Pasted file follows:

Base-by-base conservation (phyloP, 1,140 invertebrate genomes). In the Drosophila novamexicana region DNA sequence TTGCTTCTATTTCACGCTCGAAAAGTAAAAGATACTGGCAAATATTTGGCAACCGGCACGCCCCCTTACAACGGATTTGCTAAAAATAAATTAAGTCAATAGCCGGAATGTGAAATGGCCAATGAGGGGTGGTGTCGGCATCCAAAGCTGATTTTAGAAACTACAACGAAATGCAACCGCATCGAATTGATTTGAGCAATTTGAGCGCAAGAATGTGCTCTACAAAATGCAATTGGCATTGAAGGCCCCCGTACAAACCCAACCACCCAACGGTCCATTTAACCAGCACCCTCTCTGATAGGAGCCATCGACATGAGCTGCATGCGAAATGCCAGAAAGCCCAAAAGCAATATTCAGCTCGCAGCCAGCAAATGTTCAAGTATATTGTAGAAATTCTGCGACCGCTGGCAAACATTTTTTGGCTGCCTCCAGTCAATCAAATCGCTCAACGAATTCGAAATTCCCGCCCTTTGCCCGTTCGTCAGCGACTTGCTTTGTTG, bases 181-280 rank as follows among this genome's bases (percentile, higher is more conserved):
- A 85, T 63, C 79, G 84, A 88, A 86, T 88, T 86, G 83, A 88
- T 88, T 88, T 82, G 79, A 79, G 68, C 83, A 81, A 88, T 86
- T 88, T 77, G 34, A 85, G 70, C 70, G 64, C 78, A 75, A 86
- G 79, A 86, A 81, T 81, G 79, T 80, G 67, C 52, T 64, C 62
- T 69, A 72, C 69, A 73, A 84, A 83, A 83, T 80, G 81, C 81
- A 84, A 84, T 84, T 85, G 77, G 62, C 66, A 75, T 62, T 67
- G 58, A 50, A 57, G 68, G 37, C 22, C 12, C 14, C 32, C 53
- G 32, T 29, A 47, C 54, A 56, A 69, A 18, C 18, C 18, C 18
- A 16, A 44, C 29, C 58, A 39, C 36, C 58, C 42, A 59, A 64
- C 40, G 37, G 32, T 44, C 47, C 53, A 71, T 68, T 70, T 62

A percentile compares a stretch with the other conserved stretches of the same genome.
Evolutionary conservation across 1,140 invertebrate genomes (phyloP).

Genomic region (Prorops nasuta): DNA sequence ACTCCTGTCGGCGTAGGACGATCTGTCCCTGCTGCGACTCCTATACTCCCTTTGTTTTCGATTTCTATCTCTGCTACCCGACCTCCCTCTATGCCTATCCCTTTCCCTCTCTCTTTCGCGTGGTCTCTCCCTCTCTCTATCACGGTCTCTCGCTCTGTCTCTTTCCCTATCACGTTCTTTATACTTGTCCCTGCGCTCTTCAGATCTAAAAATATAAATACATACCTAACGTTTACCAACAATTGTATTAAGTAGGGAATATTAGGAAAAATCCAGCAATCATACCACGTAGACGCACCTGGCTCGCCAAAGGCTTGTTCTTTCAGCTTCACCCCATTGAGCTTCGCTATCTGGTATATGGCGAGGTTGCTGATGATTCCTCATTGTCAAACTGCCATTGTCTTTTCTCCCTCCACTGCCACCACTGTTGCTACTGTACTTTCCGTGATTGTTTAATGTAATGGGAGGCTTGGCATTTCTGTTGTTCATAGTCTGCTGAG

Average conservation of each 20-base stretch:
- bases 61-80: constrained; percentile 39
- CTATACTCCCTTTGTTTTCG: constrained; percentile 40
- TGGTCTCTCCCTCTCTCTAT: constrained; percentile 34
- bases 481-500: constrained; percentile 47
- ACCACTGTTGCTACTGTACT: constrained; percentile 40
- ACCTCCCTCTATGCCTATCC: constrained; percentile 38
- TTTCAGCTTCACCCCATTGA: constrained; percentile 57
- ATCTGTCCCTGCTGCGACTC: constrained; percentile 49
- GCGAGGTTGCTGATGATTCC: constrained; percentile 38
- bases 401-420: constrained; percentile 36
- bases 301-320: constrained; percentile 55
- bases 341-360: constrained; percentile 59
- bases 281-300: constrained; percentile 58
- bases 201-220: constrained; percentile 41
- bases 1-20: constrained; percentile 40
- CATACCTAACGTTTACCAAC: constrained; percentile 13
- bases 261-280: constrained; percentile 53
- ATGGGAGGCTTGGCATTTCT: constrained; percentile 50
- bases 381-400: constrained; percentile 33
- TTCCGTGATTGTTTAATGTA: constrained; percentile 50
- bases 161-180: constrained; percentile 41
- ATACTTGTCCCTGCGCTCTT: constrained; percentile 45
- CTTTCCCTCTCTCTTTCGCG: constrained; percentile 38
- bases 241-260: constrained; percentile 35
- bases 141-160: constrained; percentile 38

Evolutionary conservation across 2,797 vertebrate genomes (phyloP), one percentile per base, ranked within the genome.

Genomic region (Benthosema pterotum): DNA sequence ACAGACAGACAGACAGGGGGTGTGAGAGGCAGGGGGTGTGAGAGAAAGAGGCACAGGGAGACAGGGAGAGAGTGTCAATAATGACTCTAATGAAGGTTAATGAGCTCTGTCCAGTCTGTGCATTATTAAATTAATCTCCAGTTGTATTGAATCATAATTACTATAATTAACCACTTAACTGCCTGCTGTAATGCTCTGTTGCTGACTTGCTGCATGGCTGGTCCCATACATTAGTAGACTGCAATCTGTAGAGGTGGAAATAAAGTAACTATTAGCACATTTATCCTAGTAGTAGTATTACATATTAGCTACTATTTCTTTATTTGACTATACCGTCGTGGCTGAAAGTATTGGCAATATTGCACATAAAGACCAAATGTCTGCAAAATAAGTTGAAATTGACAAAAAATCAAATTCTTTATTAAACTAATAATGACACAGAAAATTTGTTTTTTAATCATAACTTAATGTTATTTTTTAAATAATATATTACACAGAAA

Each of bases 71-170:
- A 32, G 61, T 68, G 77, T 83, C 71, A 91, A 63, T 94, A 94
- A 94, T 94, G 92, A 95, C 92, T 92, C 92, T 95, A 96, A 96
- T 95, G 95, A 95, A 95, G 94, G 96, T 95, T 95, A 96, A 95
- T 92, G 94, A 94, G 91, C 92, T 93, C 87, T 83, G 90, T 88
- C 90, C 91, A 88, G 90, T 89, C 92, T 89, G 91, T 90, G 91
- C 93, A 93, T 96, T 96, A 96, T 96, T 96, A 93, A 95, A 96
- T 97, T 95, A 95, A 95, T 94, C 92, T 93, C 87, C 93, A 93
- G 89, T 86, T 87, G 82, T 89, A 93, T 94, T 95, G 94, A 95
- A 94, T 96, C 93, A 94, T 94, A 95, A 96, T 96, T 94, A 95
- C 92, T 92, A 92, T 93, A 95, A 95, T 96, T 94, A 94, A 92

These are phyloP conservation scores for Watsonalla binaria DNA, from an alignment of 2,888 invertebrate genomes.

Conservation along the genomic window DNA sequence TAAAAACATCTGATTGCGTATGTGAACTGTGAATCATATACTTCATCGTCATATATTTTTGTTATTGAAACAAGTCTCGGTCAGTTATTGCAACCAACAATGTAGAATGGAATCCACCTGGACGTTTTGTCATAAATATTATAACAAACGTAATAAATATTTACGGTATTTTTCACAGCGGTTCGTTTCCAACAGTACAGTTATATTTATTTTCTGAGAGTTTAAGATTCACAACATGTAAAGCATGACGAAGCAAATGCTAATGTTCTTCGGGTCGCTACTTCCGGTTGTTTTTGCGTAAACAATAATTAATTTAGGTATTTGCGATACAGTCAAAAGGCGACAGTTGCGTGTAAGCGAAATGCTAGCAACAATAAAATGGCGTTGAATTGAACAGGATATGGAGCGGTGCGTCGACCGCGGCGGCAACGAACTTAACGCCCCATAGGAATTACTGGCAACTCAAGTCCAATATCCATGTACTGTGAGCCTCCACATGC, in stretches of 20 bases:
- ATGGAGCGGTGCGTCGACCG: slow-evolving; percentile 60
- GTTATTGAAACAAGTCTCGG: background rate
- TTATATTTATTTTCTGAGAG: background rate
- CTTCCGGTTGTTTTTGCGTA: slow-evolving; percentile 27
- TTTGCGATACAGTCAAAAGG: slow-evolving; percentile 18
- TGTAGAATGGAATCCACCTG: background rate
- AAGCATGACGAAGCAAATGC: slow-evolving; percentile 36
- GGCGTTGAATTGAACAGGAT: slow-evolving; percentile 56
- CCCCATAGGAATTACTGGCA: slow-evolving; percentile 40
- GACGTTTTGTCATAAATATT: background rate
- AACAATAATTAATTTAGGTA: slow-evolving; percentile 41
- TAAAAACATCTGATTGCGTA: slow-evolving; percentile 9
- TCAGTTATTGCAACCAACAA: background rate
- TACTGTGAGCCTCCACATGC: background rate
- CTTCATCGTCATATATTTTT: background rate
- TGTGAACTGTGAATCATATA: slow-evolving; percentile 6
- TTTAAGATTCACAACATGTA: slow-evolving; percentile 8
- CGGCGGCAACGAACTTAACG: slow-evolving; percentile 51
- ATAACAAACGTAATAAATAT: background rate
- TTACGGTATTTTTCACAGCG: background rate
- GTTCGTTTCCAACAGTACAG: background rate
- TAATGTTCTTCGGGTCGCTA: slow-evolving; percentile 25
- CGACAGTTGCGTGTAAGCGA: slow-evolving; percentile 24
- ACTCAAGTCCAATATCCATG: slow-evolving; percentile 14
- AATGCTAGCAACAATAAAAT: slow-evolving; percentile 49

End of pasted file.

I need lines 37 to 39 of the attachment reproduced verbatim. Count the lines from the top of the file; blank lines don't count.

- ATACTTGTCCCTGCGCTCTT: constrained; percentile 45
- CTTTCCCTCTCTCTTTCGCG: constrained; percentile 38
- bases 241-260: constrained; percentile 35